Grassroots group petitions to halt Freightway process

Trustee Justin Arest, Deputy Mayor Jane Veron with Mayor Marc Samwick listening to residents' concerns during an informal meeting about Freightway at Starbucks on E. Parkway Dec. 17.

A petition to halt the process that’s edging toward a redevelopment of Freightway garage on Garth Road began circulating Dec. 18 and garnered 500 signatures by press time Thursday.

Freightway serves as the primary parking facility for village merchants, commuters and others using Scarsdale’s Metro-North train station. In 2017 an engineering study determined the 50-year-old structure would require extensive repairs and maintenance that could cost up to $2.5 million in the next few years, and would need even greater attention in the following 15 to 20 years, including a possible total replacement for more than $25 million.

Village officials are considering a mixed-use Transit-oriented Development as an alternative, but the community seems to disagree.

Signers on the petition were from “quite a diversity of residents from all of Scarsdale’s neighborhoods,” according to Mayra Kirkendall-Rodriguez who helped distribute the petition by email and on local social media.

“Many people who are receiving it are then forwarding it to their friends and neighbors,” Kirkendall-Rodriguez told the Inquirer. “The response has been incredible, and many people are having the courage to comment using their names.”

The petition at http://bit.ly/2sDuMGO began to circulate a week after a standing room-only meeting Dec. 11 at which the community heard from two finalists among six firms that had responded to a Request for Proposals.

The RFPs were based on prior expressions of interest and a visioning study for what might be built on the 2.5-acre site. The visioning study was created in 2017 to build ideas for alternative uses for the site beyond just a parking facility. At the community meeting, residents expressed concerns on specific issues, such as a lack of transparency about the financial condition of the two firms vying to work with the village on the redevelopment project and concerns about the firms’ ability to cover the debt involved in any such project. They also voiced concerns about the impact of mixed-use developments on the school population and on local taxes.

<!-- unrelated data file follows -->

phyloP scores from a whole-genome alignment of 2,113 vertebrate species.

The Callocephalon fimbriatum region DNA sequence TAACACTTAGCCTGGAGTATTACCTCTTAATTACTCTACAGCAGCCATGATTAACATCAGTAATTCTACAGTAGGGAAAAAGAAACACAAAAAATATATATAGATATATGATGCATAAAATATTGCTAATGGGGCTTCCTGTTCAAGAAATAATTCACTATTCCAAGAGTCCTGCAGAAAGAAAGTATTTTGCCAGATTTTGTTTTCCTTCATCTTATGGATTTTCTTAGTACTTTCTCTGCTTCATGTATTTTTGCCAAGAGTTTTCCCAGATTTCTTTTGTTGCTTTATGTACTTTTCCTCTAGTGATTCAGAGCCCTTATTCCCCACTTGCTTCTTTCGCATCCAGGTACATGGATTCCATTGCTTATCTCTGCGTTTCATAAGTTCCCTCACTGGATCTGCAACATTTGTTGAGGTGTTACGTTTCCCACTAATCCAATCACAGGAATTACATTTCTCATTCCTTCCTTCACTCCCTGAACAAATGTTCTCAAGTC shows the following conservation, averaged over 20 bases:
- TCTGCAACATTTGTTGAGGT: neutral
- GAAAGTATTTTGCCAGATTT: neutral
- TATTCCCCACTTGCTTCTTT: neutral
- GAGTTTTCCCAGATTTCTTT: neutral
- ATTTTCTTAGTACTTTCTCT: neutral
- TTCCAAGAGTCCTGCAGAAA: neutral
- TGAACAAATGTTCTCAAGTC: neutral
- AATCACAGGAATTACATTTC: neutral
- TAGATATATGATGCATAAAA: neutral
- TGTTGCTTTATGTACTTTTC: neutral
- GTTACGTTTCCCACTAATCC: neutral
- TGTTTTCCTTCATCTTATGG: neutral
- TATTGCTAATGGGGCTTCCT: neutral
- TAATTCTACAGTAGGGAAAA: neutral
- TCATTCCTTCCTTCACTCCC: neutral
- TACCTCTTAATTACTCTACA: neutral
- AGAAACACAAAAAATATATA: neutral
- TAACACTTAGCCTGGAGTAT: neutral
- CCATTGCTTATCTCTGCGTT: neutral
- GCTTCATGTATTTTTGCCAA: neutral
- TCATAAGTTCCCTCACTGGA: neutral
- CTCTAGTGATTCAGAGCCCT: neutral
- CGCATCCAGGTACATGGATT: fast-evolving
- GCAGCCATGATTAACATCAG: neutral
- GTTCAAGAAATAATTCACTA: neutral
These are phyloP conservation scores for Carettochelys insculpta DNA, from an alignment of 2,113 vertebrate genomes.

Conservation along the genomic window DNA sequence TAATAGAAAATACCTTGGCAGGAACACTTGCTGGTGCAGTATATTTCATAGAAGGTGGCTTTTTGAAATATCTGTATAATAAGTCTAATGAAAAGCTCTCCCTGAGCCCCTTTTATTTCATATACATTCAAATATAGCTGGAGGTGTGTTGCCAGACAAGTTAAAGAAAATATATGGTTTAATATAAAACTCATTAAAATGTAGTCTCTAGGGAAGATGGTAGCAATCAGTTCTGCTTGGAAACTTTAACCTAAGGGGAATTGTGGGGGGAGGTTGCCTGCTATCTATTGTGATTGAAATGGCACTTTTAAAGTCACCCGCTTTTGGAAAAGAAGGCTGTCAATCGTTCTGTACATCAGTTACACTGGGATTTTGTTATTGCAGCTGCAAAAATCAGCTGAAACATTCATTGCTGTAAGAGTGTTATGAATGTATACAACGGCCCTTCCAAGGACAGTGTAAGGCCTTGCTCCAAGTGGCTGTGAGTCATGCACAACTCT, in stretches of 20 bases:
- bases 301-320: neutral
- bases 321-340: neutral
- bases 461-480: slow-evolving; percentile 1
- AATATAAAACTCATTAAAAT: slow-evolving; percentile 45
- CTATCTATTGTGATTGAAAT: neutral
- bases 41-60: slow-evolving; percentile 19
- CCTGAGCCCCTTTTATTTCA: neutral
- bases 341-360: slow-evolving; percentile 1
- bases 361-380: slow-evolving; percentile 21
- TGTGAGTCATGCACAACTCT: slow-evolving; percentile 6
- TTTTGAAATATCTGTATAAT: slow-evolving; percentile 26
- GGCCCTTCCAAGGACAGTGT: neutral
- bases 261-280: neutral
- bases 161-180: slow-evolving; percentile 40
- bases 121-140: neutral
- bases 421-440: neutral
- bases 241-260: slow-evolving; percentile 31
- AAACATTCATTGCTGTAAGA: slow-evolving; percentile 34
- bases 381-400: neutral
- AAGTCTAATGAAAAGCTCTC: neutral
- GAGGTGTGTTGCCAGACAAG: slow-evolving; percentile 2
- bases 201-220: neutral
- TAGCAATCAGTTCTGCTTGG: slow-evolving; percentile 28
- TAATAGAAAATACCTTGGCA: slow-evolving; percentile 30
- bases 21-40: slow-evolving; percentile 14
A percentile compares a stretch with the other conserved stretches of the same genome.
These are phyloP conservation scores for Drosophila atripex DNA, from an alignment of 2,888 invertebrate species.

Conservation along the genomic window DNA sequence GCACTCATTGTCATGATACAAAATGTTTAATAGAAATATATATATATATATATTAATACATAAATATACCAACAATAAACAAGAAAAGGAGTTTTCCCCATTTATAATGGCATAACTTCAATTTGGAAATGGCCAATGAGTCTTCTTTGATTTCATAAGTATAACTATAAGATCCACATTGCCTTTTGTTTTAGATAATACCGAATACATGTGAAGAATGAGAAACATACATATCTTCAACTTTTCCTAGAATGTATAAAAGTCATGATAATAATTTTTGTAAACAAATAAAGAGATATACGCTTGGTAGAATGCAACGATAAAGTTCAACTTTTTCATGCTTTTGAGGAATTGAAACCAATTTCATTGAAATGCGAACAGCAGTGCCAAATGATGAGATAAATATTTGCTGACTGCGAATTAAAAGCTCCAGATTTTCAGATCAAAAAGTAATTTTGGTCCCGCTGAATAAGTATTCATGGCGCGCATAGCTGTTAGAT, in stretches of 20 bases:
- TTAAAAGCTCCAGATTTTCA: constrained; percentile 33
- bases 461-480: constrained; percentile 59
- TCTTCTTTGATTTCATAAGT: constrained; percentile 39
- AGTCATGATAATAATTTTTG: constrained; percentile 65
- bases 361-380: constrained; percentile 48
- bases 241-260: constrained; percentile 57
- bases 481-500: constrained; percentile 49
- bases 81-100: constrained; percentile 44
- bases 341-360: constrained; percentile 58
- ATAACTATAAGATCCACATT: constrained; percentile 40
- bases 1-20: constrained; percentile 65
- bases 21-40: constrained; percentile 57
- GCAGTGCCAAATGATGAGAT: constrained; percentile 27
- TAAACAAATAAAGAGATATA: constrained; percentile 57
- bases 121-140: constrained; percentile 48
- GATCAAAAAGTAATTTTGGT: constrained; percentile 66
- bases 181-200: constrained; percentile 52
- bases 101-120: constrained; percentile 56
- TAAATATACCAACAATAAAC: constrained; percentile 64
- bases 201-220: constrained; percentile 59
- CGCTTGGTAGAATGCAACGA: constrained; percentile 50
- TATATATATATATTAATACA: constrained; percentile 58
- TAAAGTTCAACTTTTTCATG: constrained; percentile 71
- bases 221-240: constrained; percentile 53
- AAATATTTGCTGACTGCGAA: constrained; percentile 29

Some residents who asked questions in public forums and in emails to village officials have said they feel the response has been inadequate.

Thus the petition, which seeks a pause in the process and more indepth study.

The petition calls for the mayor and the Scarsdale Board of Trustees to “study and answer residents’ qualitative and quantitative questions about the project’s impact on local schools’ teacher-student ratio, the health and financial stability of residents, the Cornerstone Children’s Center on Garth Road, and merchants in the surrounding area of Freightway during project construction.”

They also are asking officials to provide more information on how the proposed project might affect the already crowded commuter trains and platforms, traffic congestion in the village, parking availability, and what the effect on residents’ property values and taxes might be.

At an informal meeting Dec. 17 with dozens of community members who came to the Starbucks on E. Parkway for a “coffee with the mayor” gathering, Mayor Marc Samwick, Deputy Mayor Jane Veron and Trustee Justin Arest explained the Freightway process and answered questions.

Samwick said the process is iterative and any plans are still in formation. He said the board of trustees is committed to listening to the community and has opened a 60-day comment period through Feb. 9. The village website has a full archive of documents related to the project, and community members can use a portal on the website to submit comments or they can send emails to freightway@scarsdale.com.

The mayor said the village plans to aggregate all comments received and then select a preferred developer from among the two finalists. Those firms’ preliminary design concepts are on display at village hall and online at scarsdale.com.

Samwick said the chosen developer would be required to look at all environmental and economic effects of any project, and then refine plans and go back to the public for review. The SEQRA process for any such project mandates a full evaluation of traffic, parking, school and environmental impact.